Tennessee Spring Football: What’s In Store for the Vols?

//Tennessee Spring Football: What’s In Store for the Vols?

Tennessee Spring Football: What’s In Store for the Vols?

Seth Stokes at Gridiron Now takes a trip to Rocky Top country to see what kind of passing attack the Vols may or may not have next season. 

KNOXVILLE, Tenn. – Spring practice begins Monday for Tennessee, and given the off-field turmoil, on-field activities can’t get here fast enough for Butch Jones and the Vols. This is a big spring for Tennessee as it appears poised to make a run at the SEC championship.

In order to do that, though, there are a couple of areas that need to be improved. The biggest ones are improving the defense in crunch time and the consistency of the passing attack.
There are some changes on defense that should help, including Bob Shoop replacing John Jancek as coordinator. Offensively, consistency in the passing game would be helped by someone stepping up and becoming the No. 1 receiver.

The big battle to watch on offense is at left tackle. Kyler Kerbyson is gone, so will redshirt freshman Drew Richmond take over or will junior Brett Kendrick be the man to protect Josh Dobbs’ blind side?

Jalen Hurd is part of an excellent tailback duo for the Vols. JIM BROWN/USA TODAY SPORTS
Jalen Hurd is part of an excellent tailback duo for the Vols. JIM BROWN/USA TODAY SPORTS

Priority One: Getting consistent production from the passing game. Tennessee has a talent at receiver, yet the passing game has been average at best for a couple of seasons now. If the Vols want to get to the next level of success, the offense has to be able to push the ball downfield. Whether it’s the receivers, issues with Dobbs or a lack of protection, these issues must be fixed for Tennessee to reach its goals in 2016.

Strongest position: Running back – and it’s not close. The Vols have two NFL backs on the roster in juniors Jalen Hurd and Alvin Kamara. Each brings a different set of skills to the table, and they work well as a one-two punch. Combine them with Dobbs’ ability to run, and the potential exists for a devastating rushing attack. There also is a decent third option at tailback in sophomore John Kelly, who ran hard and showed flashes of promise when given the chance in 2015.

Weakest position: Wide receiver. There is talent – or at least impressive high school recruiting rankings. But outside of junior Josh Smith, the productivity of the returning players has left a lot to be desired. All eyes will be on them in the spring to see if a leader emerges and if, as a group, they can become more consistent. Junior college transfer Jeff George, who enrolled in January, should provide a boost. George (6 feet 6, 200 pounds) has great size and length, is a long strider who may be able to stretch the field and, judging by his film, has really good hands.

Player most on the spot, offense: OT Brett Kendrick. There are a couple of players who fit, but let’s go with Kendrick, a junior who has fought injury and inconsistency. Fans clamored for him in 2014, when UT had all sorts of offensive line woes. He was given some opportunities and, to the untrained eye, appeared to hold his own, yet he didn’t get consistent playing time. Last season, he started five games and played in seven; he was plagued by nagging injuries down the stretch that kept him off the field. He will be competing at left tackle with redshirt freshman Drew Richardson. Kendrick has the experience, but can he show enough consistency to hold off the talented youngster?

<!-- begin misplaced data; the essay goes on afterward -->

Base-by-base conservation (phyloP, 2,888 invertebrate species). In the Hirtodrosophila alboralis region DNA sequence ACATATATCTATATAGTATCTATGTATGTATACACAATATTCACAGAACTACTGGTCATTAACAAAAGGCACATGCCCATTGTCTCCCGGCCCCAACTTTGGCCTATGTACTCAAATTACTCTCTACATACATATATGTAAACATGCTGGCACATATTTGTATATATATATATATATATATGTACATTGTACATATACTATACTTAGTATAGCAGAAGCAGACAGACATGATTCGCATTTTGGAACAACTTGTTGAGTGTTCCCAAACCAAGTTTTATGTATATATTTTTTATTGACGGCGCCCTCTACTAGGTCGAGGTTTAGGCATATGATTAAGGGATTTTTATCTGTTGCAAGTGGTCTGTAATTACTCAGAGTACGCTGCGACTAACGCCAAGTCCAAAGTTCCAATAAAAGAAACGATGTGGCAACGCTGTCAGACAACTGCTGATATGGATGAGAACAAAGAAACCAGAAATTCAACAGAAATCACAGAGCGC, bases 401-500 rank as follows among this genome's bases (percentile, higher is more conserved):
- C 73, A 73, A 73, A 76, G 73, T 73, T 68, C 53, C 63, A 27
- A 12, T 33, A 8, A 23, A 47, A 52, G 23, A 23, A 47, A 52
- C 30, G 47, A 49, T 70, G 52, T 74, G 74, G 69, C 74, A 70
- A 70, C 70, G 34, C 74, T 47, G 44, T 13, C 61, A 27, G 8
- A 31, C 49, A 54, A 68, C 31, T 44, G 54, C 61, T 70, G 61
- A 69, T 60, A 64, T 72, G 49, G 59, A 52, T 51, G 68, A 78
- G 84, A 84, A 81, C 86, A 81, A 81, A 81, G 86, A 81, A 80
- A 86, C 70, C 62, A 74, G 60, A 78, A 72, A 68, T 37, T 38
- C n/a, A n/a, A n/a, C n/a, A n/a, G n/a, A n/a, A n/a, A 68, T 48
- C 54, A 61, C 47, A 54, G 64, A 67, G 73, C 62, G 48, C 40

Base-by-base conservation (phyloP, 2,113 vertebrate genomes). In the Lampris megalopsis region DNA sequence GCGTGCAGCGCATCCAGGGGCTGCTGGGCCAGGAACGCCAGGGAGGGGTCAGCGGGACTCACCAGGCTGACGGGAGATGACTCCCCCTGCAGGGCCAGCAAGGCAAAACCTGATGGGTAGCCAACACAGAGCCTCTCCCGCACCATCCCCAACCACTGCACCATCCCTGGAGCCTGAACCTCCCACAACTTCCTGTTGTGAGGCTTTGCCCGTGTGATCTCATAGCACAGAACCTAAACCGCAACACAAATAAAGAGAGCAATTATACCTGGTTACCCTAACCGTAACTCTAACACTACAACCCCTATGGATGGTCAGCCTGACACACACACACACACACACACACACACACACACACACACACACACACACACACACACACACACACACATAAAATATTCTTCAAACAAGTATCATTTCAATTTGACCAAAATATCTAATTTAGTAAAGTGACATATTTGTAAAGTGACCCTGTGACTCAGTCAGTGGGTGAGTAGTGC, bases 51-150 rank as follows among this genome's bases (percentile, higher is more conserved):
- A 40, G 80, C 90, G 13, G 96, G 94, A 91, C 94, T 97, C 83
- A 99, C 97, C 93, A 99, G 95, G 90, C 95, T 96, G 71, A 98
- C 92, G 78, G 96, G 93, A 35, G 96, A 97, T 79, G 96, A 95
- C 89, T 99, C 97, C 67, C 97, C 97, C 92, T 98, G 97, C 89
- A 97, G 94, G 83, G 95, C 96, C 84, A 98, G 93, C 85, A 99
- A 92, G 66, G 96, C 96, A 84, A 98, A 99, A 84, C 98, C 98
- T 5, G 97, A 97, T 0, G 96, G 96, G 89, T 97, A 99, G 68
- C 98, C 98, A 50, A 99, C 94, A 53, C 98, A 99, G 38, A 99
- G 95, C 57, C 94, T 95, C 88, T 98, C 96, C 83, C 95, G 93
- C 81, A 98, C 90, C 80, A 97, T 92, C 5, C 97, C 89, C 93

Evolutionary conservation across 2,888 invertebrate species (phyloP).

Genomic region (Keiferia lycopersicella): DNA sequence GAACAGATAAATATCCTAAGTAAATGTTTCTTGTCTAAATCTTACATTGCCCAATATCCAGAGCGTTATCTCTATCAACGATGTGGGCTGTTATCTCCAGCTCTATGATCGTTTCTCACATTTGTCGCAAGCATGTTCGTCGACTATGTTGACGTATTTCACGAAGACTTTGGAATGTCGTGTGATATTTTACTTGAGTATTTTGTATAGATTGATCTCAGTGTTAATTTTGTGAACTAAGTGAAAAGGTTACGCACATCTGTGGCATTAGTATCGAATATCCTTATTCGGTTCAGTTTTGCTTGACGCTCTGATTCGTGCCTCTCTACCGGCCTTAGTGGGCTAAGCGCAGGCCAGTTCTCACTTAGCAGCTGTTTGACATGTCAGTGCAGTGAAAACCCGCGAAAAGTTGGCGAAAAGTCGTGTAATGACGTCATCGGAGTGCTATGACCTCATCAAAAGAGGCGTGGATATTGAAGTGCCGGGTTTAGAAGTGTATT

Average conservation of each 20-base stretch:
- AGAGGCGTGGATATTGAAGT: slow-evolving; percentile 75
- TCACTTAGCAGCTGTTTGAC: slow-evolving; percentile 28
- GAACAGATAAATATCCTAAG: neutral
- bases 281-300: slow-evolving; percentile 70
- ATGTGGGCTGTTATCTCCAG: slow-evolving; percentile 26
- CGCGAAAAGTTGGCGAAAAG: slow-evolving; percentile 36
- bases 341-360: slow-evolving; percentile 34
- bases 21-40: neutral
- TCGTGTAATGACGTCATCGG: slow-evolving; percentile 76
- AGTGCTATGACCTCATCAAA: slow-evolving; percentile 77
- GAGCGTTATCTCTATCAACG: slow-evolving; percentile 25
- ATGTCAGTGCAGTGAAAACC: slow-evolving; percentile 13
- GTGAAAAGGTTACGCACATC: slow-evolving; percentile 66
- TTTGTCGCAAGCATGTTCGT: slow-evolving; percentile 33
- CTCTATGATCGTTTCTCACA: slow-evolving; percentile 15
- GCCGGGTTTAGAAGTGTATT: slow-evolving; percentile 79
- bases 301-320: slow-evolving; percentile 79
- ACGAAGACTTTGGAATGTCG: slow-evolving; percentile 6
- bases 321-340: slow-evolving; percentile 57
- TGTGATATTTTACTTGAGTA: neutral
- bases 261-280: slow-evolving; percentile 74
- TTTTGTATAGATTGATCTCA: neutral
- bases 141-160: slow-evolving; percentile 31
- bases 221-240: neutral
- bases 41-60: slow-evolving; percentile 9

Player most on the spot, defense: S Todd Kelly Jr. Most have him penciled in as a surefire starter, replacing Brian Randolph. Kelly played a lot of football in his first two seasons but couldn’t lock down a starting role. Now that Randolph and LaDarrell McNeil are gone, he is the veteran voice at safety. It’s his spot to lose.

The clock is ticking on: WR Josh Malone. The former four-star prospect is entering his third spring with the program and has not lived up to his potential. While there have been flashes here and there, rarely have they came against an opponent of consequence. He has 54 career receptions, with 33 coming in 16 career SEC games. Each season, fans have seen him dominate the spring game, yet disappear for much of the season. Now, along with Smith, Malone is the elder statesman of the wide receiver group. He has a lot of competition from hungry young receivers, so he will need a big spring and fall camp to keep his starting role.

Newcomer to watch: WR Jeff George. George is a JC transfer who enrolled in January. JC transfers typically aren’t brought in to sit, and George – who starred at Dodge City (Kan.) CC — is not an exception. The coaches will give him every opportunity this spring to prove he can be an alpha at receiver. The Vols desperately need a consistent deep threat and George could be the answer.

Notable players who will miss spring practice: Two key sophomores – DT Shy Tuttle and DE Kyle Phillips – will miss the spring as they recover from surgeries. Tuttle suffered a nasty leg injury against Georgia, and Phillips had shoulder surgery.

Spring game: April 16.

First game: September 3, vs. Appalachian State.

2016-10-17T17:31:54+00:00 March 7th, 2016|Sports|Comments Off on Tennessee Spring Football: What’s In Store for the Vols?